February 24, 2018, 10:14 pm
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Helicopter purchase

PRESIDENT Duterte has stopped the purchase of military helicopters from Canada, following the stance of Canadian Prime Minister Justin Trudeau to review the contract of sale over human rights concerns.

Earlier, the Canadian ambassador expressed the same sentiment, although not directly criticizing the war against illegal drugs which is the centerpiece of President Duterte’s government.

Once again, Duterte displayed his characteristic angst and sensitivity whenever extra judicial killings and the drugs war are being criticized.

The President had the same reaction when members of the European Union aired the same concerns. Now, it is Canada’s turn to get his goat.

On instruction of the President, Defense Secretary Delfin Lorenzana announced that they are stopping the process of buying helicopters from Canada, and looking at other buy options in China, South Korea, Russia and Turkey.

The aircraft deal is worth $233 million, and would have been a good one for the supplier-state.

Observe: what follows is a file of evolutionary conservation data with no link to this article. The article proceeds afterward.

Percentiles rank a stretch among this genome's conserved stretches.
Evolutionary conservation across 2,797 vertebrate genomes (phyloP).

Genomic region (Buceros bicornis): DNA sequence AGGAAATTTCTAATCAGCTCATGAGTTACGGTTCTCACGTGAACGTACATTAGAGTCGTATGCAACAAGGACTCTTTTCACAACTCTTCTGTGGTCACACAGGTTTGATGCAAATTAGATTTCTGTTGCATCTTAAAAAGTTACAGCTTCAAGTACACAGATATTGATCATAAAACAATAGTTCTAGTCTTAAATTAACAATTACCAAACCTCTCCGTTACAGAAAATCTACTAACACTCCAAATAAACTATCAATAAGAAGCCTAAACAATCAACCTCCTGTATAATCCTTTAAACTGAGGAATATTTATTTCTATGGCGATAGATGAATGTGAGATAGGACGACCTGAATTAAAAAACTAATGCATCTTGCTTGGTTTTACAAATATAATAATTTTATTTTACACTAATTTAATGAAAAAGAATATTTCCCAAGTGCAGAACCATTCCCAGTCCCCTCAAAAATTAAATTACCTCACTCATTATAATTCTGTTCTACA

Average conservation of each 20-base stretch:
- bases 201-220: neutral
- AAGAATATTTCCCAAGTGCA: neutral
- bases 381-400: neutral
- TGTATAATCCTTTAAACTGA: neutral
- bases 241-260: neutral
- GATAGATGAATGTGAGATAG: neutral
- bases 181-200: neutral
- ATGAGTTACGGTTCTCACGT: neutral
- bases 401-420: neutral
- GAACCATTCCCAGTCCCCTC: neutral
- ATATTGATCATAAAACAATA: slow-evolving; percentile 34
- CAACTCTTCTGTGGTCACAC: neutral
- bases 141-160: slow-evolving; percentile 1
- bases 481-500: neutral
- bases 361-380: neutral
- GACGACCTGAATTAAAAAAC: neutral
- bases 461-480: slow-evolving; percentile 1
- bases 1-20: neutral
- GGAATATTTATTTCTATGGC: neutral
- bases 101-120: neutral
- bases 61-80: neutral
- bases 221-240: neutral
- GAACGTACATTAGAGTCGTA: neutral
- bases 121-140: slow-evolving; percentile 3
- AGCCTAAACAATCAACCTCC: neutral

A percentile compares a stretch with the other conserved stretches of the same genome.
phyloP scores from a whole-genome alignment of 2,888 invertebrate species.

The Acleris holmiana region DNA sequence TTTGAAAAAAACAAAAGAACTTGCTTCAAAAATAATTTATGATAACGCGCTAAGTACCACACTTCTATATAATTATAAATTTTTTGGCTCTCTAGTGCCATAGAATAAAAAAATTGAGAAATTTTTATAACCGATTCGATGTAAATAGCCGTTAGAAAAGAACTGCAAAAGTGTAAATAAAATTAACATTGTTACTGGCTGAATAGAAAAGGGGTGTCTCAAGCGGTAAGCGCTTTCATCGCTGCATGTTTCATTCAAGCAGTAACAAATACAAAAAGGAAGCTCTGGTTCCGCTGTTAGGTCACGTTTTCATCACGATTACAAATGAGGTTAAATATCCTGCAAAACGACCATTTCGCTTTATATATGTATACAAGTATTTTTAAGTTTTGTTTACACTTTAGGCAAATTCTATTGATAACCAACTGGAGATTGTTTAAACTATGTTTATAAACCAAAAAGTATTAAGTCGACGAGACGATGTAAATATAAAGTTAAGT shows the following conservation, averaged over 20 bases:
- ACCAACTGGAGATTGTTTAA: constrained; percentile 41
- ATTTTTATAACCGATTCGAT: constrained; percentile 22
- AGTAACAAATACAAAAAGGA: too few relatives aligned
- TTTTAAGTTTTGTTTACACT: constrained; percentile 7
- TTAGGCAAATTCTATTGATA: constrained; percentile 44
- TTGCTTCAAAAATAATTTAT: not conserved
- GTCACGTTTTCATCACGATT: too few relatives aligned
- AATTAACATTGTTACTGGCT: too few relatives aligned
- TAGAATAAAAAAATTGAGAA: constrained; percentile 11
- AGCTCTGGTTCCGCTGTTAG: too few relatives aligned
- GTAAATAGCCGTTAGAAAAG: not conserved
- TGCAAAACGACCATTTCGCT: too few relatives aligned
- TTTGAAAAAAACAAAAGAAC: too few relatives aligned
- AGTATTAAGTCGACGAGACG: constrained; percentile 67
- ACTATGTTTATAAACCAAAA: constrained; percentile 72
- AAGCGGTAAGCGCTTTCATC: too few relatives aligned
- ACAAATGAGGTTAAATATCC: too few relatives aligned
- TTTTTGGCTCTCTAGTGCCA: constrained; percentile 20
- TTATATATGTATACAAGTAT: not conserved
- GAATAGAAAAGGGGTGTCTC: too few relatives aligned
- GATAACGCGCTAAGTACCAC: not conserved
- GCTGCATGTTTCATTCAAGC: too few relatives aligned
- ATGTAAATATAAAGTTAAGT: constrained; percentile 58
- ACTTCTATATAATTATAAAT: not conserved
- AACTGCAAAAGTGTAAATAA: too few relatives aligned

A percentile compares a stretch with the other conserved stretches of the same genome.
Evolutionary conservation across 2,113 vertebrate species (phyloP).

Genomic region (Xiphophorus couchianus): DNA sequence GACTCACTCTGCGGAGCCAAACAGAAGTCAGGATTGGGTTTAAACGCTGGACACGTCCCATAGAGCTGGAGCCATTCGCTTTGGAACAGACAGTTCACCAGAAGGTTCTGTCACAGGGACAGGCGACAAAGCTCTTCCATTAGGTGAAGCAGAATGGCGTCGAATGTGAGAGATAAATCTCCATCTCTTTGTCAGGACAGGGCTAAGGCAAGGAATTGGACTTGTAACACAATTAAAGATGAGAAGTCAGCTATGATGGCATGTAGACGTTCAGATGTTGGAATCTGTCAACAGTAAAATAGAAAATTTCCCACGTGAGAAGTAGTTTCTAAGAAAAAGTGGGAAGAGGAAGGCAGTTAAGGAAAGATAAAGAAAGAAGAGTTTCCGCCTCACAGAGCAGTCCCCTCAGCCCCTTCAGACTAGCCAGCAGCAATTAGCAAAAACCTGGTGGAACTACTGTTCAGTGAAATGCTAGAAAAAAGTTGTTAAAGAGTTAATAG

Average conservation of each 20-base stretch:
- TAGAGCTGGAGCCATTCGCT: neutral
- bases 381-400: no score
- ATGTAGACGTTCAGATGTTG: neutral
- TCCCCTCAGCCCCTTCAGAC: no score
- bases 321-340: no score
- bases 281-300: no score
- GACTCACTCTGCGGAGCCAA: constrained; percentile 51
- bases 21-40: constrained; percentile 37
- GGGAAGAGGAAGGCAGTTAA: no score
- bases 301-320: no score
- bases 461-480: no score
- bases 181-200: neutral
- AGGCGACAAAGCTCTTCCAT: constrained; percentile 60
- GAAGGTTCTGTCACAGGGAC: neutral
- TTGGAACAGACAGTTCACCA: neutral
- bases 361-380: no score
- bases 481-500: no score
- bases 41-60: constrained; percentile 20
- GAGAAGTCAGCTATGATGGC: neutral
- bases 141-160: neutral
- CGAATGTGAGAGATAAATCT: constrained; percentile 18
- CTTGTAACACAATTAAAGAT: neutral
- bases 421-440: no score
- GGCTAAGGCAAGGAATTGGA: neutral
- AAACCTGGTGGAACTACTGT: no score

“We are eyeing other countries for the medium lift helicopters in lieu of the Bell 412,” said Lorenzana. Earlier, the Canadian ambassador expressed concern over the intended use of these new helicopters, because while the government says it would be used as transport vehicles especially during natural disasters, the Canadian official thought the choppers might be used to attack rebels and civilians.

It is well that Lorenzana said he will prepare the formal letter to Canada scrapping the purchase of 16 Bell 412 combat utility helicopters which are supposed to be delivered early next year.

The DND’s clarification that the choppers would be used for the military’s internal security operations as well as search and rescue during disaster does not hold much water with Canada’s leadership.

In the wake of these developments, Duterte’s instruction to find another supplier is most welcome. This is because the process of specification, inspection, investigation, bidding and the like is long, and as it is, the Philippines has lost valuable time already with the scrapping of the original purchase.

Now we have to start the process of purchase all over again.

But it is well worth it. The Philippines is the buyer, and Canada is the seller. In the sale of military aircraft and other vehicles, the buyer’s interest must prevail. Especially so when there are several suppliers available in the market.

It is welcome news that President Duterte is pushing now the long-delayed modernization of the Armed Forces, starting with the needs of the Navy and the Air Force.
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